- The Washington Times - Tuesday, January 31, 2006

The final fan votes are in, and the imperfection of the process became clear: The leading vote-getter for next month’s NBA All-Star Game missed more than a month with an injury.

Houston center Yao Ming, who had toe surgery Dec. 19, missed 21 games before returning last night. But that didn’t prevent a huge block of voters — most believed to be from China — from endorsing him. When fan voting ended Jan. 22, the 7-foot-6 center led all players with 1,990,303 votes, guaranteeing he will start for the Western Conference in the 55th edition of the game Feb. 19.

Yao will make the team for the third time, even though his numbers (19.9 points, 9.0 rebounds) are substantially less than what his supporters promised when the giant was drafted and even though his team has perpetually trolled the bottom of the Western Conference.

Meanwhile, the Washington Wizards’ Gilbert Arenas and Antawn Jamison must hope they have impressed Eastern Conference coaches enough to be voted onto the team Feb. 9.

“I won’t be picked by the fans because I’m not getting exposed like those guys,” Arenas said of the players ahead of him, many of whom are in commercials and play often on national television. “So I need to actually do work. Every year I’m going to have to come in and do my work. I’m not ever going to be one of those players who get voted onto the All-Star team after missing most of the season.”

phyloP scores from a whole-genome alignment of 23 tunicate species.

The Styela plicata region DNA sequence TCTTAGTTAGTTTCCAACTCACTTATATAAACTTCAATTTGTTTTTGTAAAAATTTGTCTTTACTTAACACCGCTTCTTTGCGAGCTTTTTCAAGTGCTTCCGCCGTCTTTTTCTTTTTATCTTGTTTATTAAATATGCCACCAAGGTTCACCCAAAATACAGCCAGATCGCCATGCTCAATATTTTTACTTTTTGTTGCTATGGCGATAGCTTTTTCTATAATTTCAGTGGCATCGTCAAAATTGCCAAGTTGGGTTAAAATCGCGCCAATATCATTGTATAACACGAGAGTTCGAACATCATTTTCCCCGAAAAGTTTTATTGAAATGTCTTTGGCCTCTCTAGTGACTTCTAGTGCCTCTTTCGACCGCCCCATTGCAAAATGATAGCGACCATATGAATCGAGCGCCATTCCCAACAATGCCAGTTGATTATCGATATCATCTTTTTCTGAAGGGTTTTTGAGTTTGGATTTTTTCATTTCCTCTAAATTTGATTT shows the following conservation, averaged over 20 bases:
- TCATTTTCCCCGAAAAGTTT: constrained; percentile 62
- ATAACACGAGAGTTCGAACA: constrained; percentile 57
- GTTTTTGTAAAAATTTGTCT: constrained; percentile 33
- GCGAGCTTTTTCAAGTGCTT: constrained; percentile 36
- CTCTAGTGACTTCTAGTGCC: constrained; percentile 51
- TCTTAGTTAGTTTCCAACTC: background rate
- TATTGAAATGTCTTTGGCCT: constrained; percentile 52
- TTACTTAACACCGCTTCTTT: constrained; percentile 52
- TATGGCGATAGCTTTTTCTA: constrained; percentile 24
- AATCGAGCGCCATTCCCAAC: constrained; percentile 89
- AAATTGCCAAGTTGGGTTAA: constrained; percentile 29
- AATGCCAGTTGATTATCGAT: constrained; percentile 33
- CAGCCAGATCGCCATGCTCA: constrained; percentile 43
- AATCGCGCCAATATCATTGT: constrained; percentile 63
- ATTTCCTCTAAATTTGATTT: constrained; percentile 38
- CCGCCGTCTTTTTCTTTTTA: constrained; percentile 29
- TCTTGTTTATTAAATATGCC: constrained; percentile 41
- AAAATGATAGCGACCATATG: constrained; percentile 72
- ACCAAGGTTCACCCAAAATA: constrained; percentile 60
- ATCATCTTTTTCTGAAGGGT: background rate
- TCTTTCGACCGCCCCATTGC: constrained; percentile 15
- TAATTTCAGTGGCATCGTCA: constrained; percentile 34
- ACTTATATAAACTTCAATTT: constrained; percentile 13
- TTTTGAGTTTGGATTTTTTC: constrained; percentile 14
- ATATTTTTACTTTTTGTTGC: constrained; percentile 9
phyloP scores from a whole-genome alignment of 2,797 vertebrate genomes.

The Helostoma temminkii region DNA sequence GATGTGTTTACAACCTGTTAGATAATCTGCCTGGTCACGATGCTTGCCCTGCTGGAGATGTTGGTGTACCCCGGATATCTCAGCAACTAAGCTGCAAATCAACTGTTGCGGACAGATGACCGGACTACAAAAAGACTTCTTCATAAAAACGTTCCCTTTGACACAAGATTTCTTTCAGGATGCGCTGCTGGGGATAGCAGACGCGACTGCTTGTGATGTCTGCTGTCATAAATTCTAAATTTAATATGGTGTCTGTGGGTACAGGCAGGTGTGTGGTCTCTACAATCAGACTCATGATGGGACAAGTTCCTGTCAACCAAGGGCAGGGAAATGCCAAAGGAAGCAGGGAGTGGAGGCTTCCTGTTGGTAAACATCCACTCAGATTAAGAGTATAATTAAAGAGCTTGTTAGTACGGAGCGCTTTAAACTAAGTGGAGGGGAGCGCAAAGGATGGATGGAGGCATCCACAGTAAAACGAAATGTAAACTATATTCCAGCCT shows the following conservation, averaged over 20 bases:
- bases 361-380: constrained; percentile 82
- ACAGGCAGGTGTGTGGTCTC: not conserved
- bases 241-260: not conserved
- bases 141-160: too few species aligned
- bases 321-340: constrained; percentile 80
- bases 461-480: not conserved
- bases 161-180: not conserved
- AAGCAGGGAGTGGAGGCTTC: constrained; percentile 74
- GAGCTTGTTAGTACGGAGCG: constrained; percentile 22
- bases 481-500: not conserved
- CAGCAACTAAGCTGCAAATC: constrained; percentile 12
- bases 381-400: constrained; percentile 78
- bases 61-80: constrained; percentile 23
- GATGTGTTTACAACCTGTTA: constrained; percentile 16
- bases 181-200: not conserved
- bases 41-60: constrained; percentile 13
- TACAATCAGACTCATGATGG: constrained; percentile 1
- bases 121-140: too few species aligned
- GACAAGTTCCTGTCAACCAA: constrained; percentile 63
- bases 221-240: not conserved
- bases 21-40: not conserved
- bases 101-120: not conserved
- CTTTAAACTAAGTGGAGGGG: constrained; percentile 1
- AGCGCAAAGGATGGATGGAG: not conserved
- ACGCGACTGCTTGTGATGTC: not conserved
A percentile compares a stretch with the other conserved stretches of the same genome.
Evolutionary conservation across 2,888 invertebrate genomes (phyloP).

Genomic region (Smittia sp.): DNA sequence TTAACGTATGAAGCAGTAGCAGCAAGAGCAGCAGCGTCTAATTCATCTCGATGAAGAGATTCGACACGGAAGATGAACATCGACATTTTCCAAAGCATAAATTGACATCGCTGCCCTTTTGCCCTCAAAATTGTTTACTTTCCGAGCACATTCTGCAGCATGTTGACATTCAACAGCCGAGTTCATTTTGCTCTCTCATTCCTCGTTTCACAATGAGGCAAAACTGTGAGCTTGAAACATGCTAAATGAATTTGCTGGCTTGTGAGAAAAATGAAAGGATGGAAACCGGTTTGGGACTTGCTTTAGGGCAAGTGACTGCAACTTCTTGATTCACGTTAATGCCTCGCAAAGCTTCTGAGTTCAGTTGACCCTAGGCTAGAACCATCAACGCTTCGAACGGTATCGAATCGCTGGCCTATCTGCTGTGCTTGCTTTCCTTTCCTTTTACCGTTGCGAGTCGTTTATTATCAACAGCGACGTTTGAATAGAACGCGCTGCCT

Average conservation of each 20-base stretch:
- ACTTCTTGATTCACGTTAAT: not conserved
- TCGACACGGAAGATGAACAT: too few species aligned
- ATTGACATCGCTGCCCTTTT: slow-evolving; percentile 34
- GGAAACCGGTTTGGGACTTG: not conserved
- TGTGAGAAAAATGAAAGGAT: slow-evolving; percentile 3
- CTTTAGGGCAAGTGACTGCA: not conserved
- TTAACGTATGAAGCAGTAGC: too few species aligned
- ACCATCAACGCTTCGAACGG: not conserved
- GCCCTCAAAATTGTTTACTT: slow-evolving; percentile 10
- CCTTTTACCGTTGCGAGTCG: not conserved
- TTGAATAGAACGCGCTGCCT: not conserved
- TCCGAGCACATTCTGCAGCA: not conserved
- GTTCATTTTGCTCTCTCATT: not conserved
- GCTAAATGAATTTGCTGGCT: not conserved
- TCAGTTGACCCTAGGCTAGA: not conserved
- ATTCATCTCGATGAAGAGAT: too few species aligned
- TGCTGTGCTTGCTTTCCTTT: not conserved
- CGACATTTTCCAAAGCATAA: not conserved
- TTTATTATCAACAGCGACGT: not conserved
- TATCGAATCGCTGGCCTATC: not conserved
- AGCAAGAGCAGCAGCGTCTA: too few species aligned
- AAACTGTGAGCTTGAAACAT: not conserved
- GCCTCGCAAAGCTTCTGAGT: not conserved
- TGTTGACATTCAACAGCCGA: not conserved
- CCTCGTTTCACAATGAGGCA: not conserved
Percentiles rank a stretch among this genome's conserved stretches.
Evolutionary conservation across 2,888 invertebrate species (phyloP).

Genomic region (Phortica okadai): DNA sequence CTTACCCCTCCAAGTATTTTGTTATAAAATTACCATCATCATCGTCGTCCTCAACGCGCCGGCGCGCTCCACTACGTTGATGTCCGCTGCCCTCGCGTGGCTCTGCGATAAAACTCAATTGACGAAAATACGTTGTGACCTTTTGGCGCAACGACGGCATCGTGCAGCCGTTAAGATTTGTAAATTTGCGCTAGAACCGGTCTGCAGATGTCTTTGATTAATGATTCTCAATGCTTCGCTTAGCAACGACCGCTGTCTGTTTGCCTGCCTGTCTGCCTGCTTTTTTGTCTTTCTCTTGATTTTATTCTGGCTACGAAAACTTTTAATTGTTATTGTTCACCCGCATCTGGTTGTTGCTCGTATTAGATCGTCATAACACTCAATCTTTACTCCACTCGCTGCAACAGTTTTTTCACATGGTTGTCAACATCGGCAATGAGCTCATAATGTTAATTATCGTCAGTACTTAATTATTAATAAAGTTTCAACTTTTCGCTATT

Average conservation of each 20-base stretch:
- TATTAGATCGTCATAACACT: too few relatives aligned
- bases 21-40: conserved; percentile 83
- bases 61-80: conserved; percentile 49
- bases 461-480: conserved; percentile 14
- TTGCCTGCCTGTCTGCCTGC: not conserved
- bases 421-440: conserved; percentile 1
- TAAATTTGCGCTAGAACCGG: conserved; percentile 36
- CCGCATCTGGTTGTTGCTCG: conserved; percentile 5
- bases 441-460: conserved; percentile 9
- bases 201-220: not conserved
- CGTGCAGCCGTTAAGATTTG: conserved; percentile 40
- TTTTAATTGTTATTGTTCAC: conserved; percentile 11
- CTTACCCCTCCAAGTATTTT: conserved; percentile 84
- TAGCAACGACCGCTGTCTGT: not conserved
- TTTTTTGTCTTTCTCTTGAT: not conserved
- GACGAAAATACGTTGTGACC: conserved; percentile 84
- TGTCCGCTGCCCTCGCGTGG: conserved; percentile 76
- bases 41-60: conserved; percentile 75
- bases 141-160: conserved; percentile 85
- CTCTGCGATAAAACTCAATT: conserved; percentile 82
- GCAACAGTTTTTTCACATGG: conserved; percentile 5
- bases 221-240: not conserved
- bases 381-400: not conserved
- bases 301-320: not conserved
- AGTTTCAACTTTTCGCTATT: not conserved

Despite having another monstrous season — one that could end with him posting the second-highest scoring average in franchise history — Arenas firmly believes fans are basically coerced into voting for certain players through the power of television.

“If you really look at it, it’s like the fans are brainwashed to vote for certain guys,” he said. “They see a guy enough on TV so that when they look at the ballot they just vote for the guy.”

At last count, Arenas was eighth on the list in the guard-heavy Eastern Conference with 326,325 votes. He is fourth in the league in scoring (28.1), and he joins Philadelphia’s Allen Iverson, Miami’s Dwyane Wade and Cleveland’s LeBron James as the only four players in the league ranked in the top 20 in scoring and assists.

Perhaps no player reveled more in his selection to the team last year than Jamison. Though he isn’t even listed among the top vote-receiving forwards this season, Jamison believes he still has a chance if the Wizards (20-22), who have won seven of their last 10 games, can get their record to .500 by the time the coaches vote.

Despite being almost a foot shorter than Yao, Jamison’s numbers (19.0 points, 9.8 rebounds) are almost identical.

“I want to make it,” Jamison said. “Don’t get me wrong; my loyalties are with this team and doing everything I can do to make this team better. But I’d be lying to you if I said I didn’t want to make it. I’m staying positive about the whole situation. My job is to get as many wins as possible, and hopefully that will help out in the process.”

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